Sustainable housing in action
What's being done NOW to build environmentally sympathetic homes? In a number of countries, proposals that, from 2016, new buildings should be sustainable have been watered down or scrapped. But one development in Cambridge is sticking to the principle anyway. Emma Sackville went - on site - to speak to construction director Gavin Heaphy...
Gavin - We are recycling water. We are generating our own electricity and heat through our energy centre which centralises the production of electricity and hot water across the whole of the development for all 3,000 homes. We are generating electricity through photovoltaic cells, but what we're also doing to achieve that is ensuring we reduce our carbon footprint both in the construction of the homes but also in the materials and also in the performance of the homes when they're in full use.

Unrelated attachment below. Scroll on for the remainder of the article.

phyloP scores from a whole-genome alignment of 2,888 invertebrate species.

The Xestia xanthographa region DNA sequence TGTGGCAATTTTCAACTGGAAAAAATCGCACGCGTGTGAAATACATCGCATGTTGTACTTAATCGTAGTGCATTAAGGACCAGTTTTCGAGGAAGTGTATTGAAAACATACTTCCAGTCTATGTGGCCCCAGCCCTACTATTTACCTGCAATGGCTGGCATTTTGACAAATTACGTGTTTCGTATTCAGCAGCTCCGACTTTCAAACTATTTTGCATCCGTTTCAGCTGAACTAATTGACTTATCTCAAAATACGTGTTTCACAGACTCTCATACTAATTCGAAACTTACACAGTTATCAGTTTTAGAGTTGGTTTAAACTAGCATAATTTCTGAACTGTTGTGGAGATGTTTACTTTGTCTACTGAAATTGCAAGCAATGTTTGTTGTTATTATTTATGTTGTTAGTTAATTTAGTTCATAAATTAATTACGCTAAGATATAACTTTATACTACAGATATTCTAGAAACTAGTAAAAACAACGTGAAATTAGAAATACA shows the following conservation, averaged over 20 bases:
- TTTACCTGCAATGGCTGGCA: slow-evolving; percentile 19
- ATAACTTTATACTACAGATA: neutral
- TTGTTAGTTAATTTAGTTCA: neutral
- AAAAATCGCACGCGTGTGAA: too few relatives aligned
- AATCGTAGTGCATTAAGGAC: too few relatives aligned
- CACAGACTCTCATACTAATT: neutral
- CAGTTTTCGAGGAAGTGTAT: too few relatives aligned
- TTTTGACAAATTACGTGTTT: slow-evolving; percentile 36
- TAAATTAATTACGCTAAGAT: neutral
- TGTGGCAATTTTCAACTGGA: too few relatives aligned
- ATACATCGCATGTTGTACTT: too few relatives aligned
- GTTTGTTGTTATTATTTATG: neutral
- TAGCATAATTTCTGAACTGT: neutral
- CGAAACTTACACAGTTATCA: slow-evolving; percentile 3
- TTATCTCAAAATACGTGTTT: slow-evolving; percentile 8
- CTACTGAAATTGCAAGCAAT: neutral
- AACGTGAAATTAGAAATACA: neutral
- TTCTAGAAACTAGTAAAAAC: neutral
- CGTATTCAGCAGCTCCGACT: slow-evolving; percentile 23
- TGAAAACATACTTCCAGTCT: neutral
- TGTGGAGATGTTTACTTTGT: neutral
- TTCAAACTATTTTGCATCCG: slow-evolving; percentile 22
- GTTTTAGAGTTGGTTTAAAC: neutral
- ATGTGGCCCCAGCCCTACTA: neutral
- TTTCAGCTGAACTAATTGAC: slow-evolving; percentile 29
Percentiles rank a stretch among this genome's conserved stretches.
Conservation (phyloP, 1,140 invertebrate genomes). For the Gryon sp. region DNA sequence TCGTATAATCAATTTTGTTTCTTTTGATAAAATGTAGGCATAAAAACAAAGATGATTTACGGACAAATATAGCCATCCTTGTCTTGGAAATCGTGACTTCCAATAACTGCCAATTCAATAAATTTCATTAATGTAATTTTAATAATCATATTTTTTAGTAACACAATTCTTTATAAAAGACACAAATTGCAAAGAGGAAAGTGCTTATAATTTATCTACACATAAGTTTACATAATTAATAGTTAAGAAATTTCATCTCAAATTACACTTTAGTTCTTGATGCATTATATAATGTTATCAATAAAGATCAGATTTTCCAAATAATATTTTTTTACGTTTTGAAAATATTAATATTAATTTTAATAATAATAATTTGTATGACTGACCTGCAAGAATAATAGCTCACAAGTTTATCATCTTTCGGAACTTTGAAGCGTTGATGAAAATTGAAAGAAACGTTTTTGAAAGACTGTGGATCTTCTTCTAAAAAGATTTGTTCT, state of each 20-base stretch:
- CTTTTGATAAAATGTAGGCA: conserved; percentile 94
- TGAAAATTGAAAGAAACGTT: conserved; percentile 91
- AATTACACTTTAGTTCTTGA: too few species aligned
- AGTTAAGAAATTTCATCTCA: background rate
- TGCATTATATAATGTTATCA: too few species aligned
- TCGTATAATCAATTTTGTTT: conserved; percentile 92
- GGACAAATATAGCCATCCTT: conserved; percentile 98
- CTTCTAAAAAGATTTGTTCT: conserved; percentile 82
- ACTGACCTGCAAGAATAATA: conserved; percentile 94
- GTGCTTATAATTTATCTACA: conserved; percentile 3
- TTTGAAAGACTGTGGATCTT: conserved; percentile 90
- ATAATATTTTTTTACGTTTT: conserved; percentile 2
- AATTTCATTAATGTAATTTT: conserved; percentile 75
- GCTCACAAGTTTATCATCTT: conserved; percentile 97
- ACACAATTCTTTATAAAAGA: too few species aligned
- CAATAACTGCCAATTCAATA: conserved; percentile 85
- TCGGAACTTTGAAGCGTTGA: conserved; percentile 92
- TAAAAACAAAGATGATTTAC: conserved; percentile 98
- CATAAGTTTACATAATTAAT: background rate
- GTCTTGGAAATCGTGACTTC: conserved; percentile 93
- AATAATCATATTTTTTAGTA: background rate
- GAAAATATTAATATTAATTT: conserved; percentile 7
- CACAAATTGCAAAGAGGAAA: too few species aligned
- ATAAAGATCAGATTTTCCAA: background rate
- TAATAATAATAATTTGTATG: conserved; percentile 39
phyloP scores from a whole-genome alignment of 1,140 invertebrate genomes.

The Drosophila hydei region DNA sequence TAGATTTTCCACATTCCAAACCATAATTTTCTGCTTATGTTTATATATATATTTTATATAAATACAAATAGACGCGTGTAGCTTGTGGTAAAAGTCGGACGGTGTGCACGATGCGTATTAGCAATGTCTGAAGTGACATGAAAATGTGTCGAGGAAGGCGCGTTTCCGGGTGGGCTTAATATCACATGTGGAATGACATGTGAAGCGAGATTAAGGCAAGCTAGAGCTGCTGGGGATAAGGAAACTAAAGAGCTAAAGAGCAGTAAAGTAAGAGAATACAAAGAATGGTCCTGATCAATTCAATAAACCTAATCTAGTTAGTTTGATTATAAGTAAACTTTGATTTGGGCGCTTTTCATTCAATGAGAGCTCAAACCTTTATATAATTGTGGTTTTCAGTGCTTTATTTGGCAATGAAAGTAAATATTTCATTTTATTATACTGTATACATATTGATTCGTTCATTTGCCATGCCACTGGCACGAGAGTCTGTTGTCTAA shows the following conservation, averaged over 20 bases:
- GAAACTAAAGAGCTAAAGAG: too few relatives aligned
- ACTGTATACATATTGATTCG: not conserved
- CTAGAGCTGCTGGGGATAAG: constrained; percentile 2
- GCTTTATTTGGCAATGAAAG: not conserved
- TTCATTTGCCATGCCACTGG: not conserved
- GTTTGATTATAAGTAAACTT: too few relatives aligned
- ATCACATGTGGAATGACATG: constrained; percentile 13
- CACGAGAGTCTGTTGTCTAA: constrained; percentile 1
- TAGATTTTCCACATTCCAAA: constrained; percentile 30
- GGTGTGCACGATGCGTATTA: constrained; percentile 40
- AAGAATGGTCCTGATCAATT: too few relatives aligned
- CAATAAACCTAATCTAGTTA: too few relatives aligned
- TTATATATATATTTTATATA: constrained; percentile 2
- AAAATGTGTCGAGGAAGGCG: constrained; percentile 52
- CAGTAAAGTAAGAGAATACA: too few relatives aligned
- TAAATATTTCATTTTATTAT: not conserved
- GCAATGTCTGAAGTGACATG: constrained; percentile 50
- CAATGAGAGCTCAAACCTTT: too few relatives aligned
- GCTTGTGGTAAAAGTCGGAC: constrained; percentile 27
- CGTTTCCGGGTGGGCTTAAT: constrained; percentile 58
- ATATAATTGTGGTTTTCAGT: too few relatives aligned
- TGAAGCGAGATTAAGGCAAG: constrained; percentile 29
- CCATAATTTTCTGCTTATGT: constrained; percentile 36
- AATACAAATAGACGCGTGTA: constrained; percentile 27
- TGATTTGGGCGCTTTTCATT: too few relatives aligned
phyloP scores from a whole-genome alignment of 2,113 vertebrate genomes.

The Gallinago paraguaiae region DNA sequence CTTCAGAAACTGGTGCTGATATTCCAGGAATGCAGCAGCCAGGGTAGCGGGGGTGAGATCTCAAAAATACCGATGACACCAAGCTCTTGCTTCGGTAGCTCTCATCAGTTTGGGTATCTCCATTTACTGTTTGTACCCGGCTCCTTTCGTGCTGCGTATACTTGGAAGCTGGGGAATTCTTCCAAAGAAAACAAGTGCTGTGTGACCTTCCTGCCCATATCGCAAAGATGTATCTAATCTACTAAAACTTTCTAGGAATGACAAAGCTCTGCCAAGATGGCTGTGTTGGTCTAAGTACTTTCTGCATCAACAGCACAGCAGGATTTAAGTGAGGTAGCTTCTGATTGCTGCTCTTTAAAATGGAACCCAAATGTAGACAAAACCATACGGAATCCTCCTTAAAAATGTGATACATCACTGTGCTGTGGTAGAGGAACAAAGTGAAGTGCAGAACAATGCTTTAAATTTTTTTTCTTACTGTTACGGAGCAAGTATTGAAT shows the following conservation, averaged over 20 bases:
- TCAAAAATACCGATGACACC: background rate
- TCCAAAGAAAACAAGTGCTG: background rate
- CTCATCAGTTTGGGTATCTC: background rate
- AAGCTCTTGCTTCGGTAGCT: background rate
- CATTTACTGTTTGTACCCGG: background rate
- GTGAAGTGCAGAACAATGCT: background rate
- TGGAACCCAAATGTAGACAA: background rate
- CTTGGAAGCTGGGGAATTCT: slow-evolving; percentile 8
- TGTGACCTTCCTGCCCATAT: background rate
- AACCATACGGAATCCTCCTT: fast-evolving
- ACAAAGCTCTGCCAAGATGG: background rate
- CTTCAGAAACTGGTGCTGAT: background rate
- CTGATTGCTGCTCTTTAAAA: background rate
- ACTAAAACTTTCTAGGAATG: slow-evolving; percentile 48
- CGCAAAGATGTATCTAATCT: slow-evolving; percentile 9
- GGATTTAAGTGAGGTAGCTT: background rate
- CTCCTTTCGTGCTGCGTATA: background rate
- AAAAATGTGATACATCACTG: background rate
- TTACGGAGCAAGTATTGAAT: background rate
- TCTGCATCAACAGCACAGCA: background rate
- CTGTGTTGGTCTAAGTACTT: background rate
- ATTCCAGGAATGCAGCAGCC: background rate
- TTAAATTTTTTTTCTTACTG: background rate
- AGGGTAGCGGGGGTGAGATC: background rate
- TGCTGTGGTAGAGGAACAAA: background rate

Emma - And we've got this energy centre behind us - is that right? So it's a sort of tall, grey building - how's it going to function?
Gavin - So, within that building there are different ways of both generating electricity and heat. In the initial phases where the whole project is very much heat lead, so we've got more demand on heat rather than the electricity, we use boilers. So the centralised boilers pump hot water around the development and then, as the development requires more in the way of electricity, we'll start generating electricity with engines.
Emma - This system is known as combined heat and power, or CHP, and by centralising the boilers, not only do they make it more efficient over the whole site, they can also use the waste heat from the engines to power the boilers. And Gavin reckons it can add up to an overall energy saving of up to 40%.
Building on this kind of level is quite a big ask. What have been your main challenges and stumbling blocks when you've been trying to achieve it?